I would love to hear back from other librarians. How would you act in this situation? What’s the best way to work with parents when it comes to parental controls and privacy?

LITA Interest Group Events at ALA Midwinter / LITA

Are you headed to ALA Midwinter this weekend and curious about what the LITA interest groups will be up to? See below for a current listing of LITA IG events!

Saturday, January 31, 2015

10:30am to 11:30am

Imagineering Interest Group, Hyatt Regency McCormick Adler/CC 24C

The Imagineering Interest Group will meet to plan for future ALA Annual programs and meetings. We will also talk about future group endeavors, such as creating online resources. Please attend if you are interested in working with the group.  Additional Information: Librarianship, Adult Services, Collection Development, Popular Culture, Reader’s Advisory

Open Source Systems Interest Group, Hyatt Regency McCormick Burnham/CC 23C

Meeting to discuss future projects for the Open Source Systems Interest Group.

Search Engine Optimization, Hyatt Regency McCormick Jackson Park/CC 10D

Attendees will have an opportunity to share their experiences with search engine optimization. We will also discuss the SEO Best Practices Wiki entry in Library Success: A Best Practices Wiki as well as the latest SEO tools.

ALCTS/LITA ERM Interest Group, MCP W194a

The ALCTS/LITA ERM Interest Group will host a panel entitled “Data-Driven Decision Making in E-Resources Management: Beyond Cost per Use.”

1:00pm to 2:30pm

Library Code year – Saturday 1/31, 1-2:30pm, MCP W175c

Are you ever in a meeting where people throw around terms like front-end,back-end, Bootstrap, git, JavaScript, agile, XML, PHP, Python, WordPress, and Drupal, but you are not sure what they mean in the library context (even after you looked the terms up on your phone covertly under the table)? If so, please join us for an informal and lively discussion about decoding technology jargon.

Sunday, February 1, 2015

8:30am to 10:00am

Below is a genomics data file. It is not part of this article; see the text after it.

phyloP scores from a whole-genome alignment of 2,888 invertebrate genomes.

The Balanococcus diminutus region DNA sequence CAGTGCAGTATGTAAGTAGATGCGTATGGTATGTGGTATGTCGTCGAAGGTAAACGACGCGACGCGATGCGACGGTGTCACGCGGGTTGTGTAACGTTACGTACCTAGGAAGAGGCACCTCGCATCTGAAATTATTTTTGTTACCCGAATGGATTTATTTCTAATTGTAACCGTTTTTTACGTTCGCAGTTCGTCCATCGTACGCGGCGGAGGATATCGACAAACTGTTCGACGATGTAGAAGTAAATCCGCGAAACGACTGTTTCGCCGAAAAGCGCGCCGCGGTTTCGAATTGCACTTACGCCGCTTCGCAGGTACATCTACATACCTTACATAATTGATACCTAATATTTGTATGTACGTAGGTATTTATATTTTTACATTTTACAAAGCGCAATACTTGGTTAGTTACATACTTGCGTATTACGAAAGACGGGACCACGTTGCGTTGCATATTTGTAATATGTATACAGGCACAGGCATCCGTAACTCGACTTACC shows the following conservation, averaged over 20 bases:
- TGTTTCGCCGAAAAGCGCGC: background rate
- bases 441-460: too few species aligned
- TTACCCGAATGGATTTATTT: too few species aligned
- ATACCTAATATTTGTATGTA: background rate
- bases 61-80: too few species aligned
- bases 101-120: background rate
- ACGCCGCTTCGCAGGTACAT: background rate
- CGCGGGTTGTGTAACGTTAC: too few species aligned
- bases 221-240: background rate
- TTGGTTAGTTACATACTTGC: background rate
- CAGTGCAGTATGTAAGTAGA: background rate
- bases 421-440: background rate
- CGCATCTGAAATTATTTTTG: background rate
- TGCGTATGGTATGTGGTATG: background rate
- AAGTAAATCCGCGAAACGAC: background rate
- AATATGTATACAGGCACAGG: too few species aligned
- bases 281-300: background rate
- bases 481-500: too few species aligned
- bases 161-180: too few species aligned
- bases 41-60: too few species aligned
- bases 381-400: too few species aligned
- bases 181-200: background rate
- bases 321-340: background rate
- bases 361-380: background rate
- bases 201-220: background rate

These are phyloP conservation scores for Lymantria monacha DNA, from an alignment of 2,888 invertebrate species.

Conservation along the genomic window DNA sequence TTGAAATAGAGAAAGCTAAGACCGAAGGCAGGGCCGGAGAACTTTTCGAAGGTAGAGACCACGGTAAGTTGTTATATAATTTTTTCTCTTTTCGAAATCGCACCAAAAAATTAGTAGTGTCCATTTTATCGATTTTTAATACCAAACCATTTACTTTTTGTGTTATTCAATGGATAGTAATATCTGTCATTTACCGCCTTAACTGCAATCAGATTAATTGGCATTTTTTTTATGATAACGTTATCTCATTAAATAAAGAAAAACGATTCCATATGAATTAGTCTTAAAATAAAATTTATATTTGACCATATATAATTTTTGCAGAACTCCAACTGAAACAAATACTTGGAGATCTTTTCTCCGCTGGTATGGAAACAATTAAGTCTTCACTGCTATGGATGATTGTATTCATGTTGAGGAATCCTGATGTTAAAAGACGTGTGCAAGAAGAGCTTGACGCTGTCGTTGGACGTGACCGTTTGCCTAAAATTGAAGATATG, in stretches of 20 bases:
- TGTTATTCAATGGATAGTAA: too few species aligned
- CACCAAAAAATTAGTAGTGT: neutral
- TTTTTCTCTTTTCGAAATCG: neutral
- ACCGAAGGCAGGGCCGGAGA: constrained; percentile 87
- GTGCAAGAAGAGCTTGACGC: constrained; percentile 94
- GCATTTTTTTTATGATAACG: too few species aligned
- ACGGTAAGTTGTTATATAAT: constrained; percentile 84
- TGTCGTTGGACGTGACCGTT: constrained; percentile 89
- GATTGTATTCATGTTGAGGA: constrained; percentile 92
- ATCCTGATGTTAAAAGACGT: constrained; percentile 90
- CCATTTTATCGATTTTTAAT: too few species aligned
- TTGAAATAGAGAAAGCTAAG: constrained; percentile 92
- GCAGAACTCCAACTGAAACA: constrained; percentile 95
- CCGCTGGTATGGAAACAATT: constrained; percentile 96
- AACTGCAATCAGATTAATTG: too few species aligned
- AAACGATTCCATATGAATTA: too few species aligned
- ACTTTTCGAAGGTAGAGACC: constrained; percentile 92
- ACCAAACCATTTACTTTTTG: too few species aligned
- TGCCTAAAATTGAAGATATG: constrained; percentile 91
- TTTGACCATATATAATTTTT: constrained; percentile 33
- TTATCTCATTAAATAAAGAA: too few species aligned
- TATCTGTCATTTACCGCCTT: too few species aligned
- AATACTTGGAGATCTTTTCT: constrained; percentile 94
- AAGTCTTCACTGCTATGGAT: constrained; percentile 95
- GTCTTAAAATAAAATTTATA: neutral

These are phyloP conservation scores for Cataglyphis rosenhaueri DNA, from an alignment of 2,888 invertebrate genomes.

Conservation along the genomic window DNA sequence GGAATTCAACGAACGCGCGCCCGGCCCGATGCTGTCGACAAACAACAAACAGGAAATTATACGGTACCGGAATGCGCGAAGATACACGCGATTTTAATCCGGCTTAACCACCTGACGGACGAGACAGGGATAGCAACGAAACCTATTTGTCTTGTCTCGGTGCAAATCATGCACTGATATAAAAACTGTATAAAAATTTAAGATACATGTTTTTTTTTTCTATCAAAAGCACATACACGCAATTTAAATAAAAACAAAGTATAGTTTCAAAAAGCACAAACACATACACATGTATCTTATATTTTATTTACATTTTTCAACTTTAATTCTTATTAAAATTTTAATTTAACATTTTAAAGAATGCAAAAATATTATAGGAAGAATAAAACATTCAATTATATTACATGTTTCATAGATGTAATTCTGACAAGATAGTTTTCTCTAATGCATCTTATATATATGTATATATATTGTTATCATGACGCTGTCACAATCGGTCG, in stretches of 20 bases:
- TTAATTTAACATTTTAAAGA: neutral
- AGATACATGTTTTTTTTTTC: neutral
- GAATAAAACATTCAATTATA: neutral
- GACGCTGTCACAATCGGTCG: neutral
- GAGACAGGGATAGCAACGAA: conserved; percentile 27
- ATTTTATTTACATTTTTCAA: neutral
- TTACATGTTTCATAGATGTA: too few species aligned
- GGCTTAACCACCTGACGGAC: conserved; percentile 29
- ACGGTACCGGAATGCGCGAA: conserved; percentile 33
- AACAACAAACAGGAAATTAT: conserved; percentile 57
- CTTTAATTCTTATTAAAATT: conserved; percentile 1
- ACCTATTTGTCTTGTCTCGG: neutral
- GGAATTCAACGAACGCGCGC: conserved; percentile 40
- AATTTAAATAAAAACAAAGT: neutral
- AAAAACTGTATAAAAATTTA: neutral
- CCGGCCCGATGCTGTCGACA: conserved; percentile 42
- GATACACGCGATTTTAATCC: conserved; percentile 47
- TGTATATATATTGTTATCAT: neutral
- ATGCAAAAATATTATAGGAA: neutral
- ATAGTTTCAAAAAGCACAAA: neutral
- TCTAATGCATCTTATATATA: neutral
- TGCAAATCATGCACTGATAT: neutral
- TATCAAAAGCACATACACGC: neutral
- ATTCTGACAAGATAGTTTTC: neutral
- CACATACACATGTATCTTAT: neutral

LITA/ALCTS Linked Library Data Interest Group, MCP W192b

The ALCTS/LITA Linked Library Data Interest Group is hosting three presentations during its meeting at the ALA Midwinter Conference in Chicago. The meeting will be held on Sunday, February 1, from 8:30-10:00, in McCormick Place West, room W192b. To read the speaker abstracts, go here.

Nancy Lorimer, Interim Head of Metadata Department at Stanford University Libraries will speak about the Linked Data for Libraries project: The Linked Data for Libraries project: An Update

Kristi Holmes, the Director of Galter Health Sciences Library at Northwestern University and a VIVO Project Engagement Lead will speak about VIVO: Opening up science with VIVO

Victoria Mueller, Senior Information Architect and System Librarian, Zepheira: BIBFRAME: A Way Forward. Moving Libraries into a linked data world!

10:30am to 11:30am

Drupal4Lib Interest Group, MCP W186c

The Drupal4Lib Interest Group was established to promote the use and understanding of the Drupal content management system by libraries and librarians. Join members of the group for a lively discussion of current issues facing librarians working with Drupal at any skill level. Bring your questions and meet your colleagues!

Game Making Interest Group, Hyatt Regency McCormick, DuSable/CC 21AB

The Game Making Interest Group will meet to discuss how we use games in libraries and to plan for our meeting and informal presentations at ALA Annual and future plans for the group. Please join us if you are interested in using games in libraries.

Library Consortia Automated Systems Interest Group, Hyatt Regency McCormick, Jackson Park/CC 10C

Managing IT services in a consortium has its own particular challenges and opportunities. The Library Consortia Automated Systems Interest Group provides an informal forum where people working in a consortium environment can share ideas and seek advice.

Public Library Technology Interest Group, MCP W194a

Will meet to discuss trends in technology that are applicable to public libraries.

User Experience Interest Group Meeting, MCP W176b

The LITA User Experience IG seeks 2-3 short presentations (10-15 minutes) on UX and Web usability for the upcoming 2015 ALA Midwinter Conference. This will be a physical meeting, and so the physical attendance for the ALA Midwinter is required for the presentation and/or attendance for this meeting. The LITA UX IG is also seeking the suggestions for discussion topics, things you have been working on, plan to work, or want to work on in terms of UX/Usability. All suggestions and presentation topics are welcome and will be given consideration for presentation and discussion. Please submit your topic in the comments section in ALA Connect ( You may also e-mail us off-the-list. Bohyun Kim, LITA UX IG chair and Rachel Clark, LITA UX IG vice-chair

1:00pm to 2:30pm

Head of Technology Interest Group , MCP W176b